Meningitis is more common in the neonatal period than any other time in life and is an important cause of morbidity and mortality globally. Despite the majority of the burden occurring in the developing world, the majority of the existing literature originates from wealthy countries. Mortality from neonatal meningitis in developing countries is estimated to be 40-58%, against 10% in developed countries. Important differences exist in the spectrum of pathogens isolated from cerebrospinal fluid cultures in developed versus developing countries. Briefly, while studies in developed countries have generally found Group B streptococcus (GBS), Escherichia coli and Listeria monocytogenes as important organisms, we describe how in the developing world results have varied; particularly regarding GBS, other Gram negatives (excluding E. coli), Listeria and Gram-positive organisms. The choice of empiric antibiotics should take into consideration local epidemiology if known, early versus late disease, resistance patterns and availability within resource constraints. Gaps in knowledge, the role of adjuvant therapies and future directions for research are explored.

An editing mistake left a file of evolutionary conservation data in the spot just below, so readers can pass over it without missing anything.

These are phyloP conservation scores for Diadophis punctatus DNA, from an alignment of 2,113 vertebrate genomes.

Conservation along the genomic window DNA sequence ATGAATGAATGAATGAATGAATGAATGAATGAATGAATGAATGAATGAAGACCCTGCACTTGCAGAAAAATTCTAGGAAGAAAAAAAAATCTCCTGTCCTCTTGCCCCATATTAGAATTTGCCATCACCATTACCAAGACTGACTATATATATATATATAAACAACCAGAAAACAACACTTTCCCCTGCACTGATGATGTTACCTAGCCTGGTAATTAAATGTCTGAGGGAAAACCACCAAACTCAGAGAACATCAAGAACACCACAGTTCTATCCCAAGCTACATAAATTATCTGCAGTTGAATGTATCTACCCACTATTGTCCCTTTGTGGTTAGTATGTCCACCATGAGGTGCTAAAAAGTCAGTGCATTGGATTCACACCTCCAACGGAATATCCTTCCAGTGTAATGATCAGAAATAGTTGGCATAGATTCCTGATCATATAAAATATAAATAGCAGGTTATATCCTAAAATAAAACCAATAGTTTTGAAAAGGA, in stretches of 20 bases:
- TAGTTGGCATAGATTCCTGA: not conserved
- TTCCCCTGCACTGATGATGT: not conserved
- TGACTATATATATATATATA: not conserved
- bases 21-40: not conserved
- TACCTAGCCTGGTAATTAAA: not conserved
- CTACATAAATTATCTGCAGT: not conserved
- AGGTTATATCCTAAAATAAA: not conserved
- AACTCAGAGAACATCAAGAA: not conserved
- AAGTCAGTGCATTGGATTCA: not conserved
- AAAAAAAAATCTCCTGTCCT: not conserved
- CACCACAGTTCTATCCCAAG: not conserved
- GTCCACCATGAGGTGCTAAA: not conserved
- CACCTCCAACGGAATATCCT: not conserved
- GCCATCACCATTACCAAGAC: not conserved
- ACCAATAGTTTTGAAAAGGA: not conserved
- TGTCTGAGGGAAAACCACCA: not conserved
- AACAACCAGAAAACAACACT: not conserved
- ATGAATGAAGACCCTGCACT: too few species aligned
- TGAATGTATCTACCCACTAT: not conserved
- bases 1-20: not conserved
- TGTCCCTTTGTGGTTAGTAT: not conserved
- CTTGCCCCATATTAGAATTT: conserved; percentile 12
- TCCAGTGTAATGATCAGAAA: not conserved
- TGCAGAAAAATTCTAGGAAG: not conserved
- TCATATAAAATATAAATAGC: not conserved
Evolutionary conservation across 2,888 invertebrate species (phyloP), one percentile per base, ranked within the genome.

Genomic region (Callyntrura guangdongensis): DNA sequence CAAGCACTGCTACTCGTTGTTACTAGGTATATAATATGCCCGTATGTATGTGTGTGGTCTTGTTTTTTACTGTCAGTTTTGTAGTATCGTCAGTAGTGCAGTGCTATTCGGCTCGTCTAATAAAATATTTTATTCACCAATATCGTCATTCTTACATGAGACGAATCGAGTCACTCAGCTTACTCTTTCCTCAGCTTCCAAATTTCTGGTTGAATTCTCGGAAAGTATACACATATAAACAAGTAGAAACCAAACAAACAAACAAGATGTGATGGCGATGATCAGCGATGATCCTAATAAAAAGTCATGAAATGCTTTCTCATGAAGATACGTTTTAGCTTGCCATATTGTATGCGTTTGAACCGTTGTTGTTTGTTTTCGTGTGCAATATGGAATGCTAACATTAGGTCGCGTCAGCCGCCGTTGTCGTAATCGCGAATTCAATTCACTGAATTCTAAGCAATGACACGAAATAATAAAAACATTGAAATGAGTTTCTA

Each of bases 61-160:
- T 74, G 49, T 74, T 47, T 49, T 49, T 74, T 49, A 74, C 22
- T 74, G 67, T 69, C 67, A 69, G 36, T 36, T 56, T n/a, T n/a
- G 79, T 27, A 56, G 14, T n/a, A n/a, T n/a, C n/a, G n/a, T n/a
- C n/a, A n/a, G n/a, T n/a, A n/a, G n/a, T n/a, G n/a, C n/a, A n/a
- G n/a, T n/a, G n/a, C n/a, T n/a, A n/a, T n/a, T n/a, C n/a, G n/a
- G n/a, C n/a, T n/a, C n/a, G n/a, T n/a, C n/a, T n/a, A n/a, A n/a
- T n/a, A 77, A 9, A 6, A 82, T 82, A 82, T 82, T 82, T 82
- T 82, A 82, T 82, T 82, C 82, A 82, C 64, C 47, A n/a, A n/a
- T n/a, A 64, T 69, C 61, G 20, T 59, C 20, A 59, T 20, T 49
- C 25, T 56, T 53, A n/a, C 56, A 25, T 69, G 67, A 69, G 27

© 2011 Blackwell Publishing Ltd.